The Islamabad High Court (IHC) on Monday rejected a plea filed by Pakistan Tehreek-e-Insaf (PTI) Chairman Imran Khan for an “instant” suspension of an Election Commission of Pakistan (ECP) ruling disqualifying him from office for “corrupt practices.”
The ECP disqualified the ousted prime minister in the Toshakhana over his submission of an “incorrect” declaration, though the detailed verdict has yet to be issued. In the meanwhile, Khan approached the IHC for relief but faced objections by the registrar over its admissibility. Commencing hearings into the case, IHC Chief Justice Athar Minallah asked Khan’s lawyer, Ali Zafar, to summarize the objections to the petition before the case could be formally heard.
According to Zafar, one objection was related to Khan not providing biometric verification, while another one was linked to not attaching a certified copy of the ECP’s decision with the plea. He said that as the ECP had not yet issued the detailed verdict, it could not be attached with the plea.
“What is the rush in the case,” the CJ asked, with Khan’s lawyer claiming that his client had to contest a by-election at the end of the week and the ECP’s short order had ordered that he be prosecuted for corrupt practices. To this, the CJ noted the ECP had only directed that the complaint be sent for trial and prosecution could only occur once the case had been decided.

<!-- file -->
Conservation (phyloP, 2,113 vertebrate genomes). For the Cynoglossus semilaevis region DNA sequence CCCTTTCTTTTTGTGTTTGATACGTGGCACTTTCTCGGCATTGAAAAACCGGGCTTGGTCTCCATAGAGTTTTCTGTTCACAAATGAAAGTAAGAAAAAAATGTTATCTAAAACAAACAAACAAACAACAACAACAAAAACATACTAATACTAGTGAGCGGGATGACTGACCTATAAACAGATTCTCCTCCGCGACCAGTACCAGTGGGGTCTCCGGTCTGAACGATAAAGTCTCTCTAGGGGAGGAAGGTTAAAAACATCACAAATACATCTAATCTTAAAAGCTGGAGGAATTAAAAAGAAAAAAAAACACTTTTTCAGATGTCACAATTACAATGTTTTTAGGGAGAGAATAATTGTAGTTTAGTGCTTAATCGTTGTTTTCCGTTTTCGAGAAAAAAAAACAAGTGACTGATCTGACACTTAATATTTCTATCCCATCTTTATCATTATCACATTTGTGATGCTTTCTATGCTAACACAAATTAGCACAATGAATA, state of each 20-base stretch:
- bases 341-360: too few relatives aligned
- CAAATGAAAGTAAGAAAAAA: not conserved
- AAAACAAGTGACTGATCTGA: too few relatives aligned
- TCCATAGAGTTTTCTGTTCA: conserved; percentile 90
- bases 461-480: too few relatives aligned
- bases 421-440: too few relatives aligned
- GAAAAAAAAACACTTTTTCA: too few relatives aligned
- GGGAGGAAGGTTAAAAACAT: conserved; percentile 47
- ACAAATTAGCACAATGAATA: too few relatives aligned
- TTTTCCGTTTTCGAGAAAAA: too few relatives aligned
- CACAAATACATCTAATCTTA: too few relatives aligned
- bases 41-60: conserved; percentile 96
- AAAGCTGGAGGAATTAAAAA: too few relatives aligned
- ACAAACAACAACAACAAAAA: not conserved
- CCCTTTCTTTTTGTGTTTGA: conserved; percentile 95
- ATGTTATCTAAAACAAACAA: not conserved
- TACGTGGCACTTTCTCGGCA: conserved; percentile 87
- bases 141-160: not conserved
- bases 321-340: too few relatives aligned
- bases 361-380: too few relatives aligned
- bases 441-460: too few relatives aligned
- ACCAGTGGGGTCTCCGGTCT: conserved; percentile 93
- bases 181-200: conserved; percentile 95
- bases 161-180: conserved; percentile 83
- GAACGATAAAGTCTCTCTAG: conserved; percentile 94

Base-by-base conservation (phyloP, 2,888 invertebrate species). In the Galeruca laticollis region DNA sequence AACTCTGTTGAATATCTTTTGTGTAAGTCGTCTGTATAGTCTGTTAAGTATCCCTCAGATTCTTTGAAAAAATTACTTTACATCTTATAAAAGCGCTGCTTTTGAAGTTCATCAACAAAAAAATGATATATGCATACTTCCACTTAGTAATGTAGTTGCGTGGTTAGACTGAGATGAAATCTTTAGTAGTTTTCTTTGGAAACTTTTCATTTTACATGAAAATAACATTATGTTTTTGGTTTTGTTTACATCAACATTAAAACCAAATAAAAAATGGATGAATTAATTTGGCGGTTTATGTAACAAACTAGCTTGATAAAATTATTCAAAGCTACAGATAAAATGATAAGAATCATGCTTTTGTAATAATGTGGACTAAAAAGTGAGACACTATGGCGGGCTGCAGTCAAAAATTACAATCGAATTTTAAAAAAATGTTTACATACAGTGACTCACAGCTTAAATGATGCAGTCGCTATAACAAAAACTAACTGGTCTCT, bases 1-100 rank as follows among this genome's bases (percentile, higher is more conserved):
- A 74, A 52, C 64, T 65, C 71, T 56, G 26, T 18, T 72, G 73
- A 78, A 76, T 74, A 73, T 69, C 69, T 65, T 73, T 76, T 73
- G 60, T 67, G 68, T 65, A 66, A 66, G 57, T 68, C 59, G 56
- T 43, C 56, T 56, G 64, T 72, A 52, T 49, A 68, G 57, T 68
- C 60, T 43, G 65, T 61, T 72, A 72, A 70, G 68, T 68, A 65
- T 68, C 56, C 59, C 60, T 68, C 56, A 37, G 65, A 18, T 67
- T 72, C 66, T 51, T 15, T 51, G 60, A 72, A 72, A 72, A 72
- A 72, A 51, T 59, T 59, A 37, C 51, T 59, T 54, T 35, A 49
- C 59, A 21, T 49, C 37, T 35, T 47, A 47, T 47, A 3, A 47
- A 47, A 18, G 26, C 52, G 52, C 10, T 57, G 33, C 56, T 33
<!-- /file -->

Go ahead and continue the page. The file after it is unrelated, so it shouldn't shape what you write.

At this, Zafar argued that the disqualification was a “stigma” that could affect the results of the coming elections. “Disqualification will affect the people’s minds,” he said. “The short order is attached,” he added though admitted it was not a certified copy.
“When there is no judgment then which order should the court suspend?” asked the judge, directing Zafar to first address the objections raised by the registrar’s office before seeking further hearings. Noting the disqualification was only as a member of the National Assembly, the judge said it should not impact Khan’s ability to contest by-elections.
However, Zafar argued that the public was not aware of such technicalities. To this, Justice Minallah said it was not the court’s responsibility to apprise the public of such developments. “If you are not provided a certified copy within three days then we will hear the matter again,” he said, as he rejected Khan’s request for an “instant” suspension.